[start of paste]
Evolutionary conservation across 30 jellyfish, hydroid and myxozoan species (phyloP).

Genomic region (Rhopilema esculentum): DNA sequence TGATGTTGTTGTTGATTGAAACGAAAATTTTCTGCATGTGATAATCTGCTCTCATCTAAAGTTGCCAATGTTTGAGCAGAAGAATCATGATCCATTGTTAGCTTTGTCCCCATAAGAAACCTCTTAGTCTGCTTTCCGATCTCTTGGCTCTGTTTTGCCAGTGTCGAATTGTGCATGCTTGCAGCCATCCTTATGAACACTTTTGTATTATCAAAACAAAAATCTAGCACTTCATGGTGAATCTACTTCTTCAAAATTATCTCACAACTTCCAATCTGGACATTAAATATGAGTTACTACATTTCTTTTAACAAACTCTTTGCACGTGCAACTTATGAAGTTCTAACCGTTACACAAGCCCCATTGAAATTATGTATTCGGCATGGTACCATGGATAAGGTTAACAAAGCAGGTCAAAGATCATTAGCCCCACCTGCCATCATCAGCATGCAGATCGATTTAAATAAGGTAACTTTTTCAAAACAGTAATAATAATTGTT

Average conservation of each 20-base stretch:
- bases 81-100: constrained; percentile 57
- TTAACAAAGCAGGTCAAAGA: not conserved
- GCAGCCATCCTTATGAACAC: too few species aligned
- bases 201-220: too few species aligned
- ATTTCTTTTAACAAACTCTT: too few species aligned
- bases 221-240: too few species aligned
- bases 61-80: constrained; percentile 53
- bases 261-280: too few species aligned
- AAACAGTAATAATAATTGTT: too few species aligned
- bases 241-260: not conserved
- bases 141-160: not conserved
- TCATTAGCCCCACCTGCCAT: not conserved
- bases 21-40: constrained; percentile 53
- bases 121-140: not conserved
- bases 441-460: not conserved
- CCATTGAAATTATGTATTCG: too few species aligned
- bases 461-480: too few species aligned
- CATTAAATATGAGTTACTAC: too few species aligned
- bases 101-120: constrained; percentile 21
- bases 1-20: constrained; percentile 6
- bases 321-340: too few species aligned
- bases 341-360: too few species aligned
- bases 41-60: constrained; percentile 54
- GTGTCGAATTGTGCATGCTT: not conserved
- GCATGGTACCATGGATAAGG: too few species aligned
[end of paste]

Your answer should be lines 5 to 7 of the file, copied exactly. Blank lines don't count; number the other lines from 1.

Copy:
- TTAACAAAGCAGGTCAAAGA: not conserved
- GCAGCCATCCTTATGAACAC: too few species aligned
- bases 201-220: too few species aligned